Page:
Washington, D.C., World Bank, 2011.  p.The lives of girls and women have changed dramatically over the past quarter century. The pace of change has been astonishing in some areas, but in others, progress toward gender equality has been limited -- even in developed countries. This year's World Development Report: Gender Equality and Development argues that gender equality is a core development objective in its own right. It is also smart economics. Greater gender equality can enhance productivity, improve development outcomes for the next generation, and make institutions more representative. The Report also focuses on four priority areas for policy going forward: (i) reducing excess female mortality and closing education gaps where they remain, (ii) improving access to economic opportunities for women, (iii) increasing women's voice and agency in the household and in society, and (iv) limiting the reproduction of gender inequality across generations.
Effects of the World Bank's maternal and child health intervention on Indonesia's poor: evaluating the safe motherhood project.
Social Science and Medicine. 2011 Jun; 72(12):1948-55.This article examines the impact of the World Bank's Safe Motherhood Project (SMP) on health outcomes for Indonesia's poor. Provincial data from 1990 to 2005 was analyzed combining a difference-in-differences approach in multivariate regression analysis with matching of intervention (SMP) and control group provinces and adjusting for possible confounders. Our results indicated that, after taking into account the impact of two other concurrent development projects, SMP was statistically significantly associated with a net beneficial change in under-five mortality, but not with infant mortality, total fertility rate, teenage pregnancy, unmet contraceptive need or percentage of deliveries overseen by trained health personnel. Unemployment and the pupil-teacher ratio were statistically significantly associated with infant mortality and percentage deliveries overseen by trained personnel, while pupil-teacher ratio and female education level were statistically significantly associated with under-five mortality. Clinically relevant changes (52-68% increase in the percentage of deliveries overseen by trained personnel, 25-33% decrease in infant mortality rate, and 8-14% decrease in under-five mortality rate) were found in both the intervention (SMP) and control groups. Copyright (c) 2010 Elsevier Ltd. All rights reserved.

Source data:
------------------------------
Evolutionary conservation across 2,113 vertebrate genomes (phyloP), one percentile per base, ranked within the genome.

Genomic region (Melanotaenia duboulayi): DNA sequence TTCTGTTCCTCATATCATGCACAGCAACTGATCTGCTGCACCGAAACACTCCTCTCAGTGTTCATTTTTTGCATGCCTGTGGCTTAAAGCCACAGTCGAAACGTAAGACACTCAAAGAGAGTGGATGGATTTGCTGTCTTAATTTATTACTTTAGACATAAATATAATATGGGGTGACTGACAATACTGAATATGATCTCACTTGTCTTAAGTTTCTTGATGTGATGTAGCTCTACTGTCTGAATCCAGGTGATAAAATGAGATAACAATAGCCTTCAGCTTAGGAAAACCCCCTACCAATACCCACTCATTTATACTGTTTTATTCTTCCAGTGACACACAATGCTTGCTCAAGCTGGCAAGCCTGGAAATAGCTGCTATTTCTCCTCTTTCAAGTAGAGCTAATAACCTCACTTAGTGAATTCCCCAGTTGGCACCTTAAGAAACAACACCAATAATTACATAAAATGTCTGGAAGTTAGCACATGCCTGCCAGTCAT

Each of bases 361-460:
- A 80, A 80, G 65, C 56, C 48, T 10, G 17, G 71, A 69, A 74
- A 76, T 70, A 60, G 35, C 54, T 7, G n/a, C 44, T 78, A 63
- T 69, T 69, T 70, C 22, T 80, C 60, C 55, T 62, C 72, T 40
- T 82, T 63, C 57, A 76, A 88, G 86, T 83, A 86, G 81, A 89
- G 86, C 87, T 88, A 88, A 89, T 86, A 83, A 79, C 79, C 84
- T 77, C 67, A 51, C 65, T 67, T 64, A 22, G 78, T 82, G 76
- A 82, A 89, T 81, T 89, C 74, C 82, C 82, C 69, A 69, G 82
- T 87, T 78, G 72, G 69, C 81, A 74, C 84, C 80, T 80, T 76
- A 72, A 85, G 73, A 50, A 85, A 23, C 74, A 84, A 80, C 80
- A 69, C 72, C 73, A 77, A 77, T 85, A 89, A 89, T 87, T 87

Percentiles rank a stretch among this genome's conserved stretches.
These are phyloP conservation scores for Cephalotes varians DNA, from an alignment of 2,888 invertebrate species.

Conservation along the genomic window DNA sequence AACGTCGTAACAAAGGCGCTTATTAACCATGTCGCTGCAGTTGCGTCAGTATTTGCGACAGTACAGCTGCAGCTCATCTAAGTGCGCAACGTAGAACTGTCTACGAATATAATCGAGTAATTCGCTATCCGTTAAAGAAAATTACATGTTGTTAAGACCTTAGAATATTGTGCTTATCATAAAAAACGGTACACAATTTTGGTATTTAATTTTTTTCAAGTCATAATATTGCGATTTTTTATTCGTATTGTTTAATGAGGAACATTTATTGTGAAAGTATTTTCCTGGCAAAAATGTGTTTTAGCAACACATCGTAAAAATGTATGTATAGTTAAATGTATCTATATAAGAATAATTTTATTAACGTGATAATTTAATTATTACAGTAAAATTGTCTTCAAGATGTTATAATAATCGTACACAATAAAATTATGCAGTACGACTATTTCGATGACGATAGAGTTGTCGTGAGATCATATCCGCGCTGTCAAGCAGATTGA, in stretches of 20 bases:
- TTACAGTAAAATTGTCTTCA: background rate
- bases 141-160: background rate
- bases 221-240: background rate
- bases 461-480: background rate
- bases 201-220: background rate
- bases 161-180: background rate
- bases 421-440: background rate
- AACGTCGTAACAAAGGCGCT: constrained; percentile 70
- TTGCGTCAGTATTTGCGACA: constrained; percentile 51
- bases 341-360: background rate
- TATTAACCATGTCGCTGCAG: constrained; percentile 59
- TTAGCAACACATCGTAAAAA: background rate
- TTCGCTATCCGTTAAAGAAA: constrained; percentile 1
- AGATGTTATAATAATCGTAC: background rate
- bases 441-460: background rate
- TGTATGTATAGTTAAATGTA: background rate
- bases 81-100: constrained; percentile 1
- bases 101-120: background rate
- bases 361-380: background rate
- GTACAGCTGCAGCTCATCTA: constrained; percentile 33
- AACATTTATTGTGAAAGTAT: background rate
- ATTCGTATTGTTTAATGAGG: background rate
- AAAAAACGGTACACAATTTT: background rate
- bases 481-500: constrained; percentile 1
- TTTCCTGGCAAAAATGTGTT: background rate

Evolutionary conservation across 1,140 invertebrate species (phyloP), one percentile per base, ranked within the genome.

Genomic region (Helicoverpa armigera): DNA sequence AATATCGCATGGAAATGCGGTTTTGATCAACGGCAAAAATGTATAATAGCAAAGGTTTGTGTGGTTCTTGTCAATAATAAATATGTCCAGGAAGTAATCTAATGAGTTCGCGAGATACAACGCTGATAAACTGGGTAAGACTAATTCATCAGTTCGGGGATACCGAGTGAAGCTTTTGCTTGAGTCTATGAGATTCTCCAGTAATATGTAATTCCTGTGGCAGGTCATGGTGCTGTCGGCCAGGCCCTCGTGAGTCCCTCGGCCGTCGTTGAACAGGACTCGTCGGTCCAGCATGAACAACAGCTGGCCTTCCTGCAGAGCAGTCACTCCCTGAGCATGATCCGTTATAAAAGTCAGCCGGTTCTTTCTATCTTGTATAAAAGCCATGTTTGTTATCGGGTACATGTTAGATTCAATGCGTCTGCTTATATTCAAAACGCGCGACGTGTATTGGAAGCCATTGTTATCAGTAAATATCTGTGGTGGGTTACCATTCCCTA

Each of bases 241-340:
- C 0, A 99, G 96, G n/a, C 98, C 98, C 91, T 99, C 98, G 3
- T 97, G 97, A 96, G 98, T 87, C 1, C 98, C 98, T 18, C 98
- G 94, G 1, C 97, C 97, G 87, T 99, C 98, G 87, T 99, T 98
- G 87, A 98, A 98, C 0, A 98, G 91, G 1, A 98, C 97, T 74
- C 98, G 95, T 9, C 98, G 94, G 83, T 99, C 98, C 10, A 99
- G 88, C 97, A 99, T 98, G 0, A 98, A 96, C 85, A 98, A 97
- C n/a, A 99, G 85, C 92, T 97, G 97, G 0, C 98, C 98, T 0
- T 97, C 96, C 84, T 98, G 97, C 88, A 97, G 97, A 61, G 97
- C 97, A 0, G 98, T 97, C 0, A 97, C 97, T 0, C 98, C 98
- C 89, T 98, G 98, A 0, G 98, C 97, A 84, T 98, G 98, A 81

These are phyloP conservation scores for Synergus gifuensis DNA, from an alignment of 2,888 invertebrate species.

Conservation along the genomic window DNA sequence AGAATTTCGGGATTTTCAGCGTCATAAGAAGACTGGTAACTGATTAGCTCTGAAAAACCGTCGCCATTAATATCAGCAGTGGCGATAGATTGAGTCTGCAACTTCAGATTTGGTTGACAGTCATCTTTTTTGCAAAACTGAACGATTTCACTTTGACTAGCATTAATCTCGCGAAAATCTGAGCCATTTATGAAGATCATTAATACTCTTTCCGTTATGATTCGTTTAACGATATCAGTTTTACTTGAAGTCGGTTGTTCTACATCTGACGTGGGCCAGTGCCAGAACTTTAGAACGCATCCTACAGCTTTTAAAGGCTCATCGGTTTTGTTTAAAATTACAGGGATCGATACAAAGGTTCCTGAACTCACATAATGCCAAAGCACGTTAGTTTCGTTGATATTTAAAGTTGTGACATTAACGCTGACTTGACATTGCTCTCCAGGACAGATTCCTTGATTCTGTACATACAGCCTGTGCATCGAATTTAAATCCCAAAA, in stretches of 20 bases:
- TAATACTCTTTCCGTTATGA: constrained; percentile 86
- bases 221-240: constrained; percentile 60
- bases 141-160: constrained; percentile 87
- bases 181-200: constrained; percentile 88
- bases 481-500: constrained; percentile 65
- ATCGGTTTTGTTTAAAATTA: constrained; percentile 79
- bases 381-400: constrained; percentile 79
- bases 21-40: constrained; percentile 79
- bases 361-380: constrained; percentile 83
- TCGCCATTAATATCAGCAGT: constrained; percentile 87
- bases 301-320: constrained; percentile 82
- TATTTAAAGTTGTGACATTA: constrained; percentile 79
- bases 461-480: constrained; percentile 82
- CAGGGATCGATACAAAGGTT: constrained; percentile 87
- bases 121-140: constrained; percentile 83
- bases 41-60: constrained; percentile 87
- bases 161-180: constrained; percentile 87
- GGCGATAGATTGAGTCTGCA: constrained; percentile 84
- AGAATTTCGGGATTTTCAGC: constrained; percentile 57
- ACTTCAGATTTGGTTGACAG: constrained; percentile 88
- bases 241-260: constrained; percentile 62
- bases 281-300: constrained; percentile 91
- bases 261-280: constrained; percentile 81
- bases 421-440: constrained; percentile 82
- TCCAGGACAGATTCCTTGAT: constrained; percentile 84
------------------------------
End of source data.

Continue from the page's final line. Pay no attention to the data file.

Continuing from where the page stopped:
Basingstoke, United Kingdom, Palgrave Macmillan, 2011.  p.This Report explores the integral links between environmental sustainability and equity and shows that these are critical to expanding human freedoms for people today and in generations to come. The point of departure is that the remarkable progress in human development over recent decades that the Human Development Report has documented cannot continue without bold global steps to reduce environmental risks and inequality. We identify pathways for people, communities, countries and the international community to promote environmental sustainability and equity in mutually reinforcing ways.
Millennium Development Goal 8, The Global Partnership for Development: Time to deliver. MDG Gap Task Force Report 2011.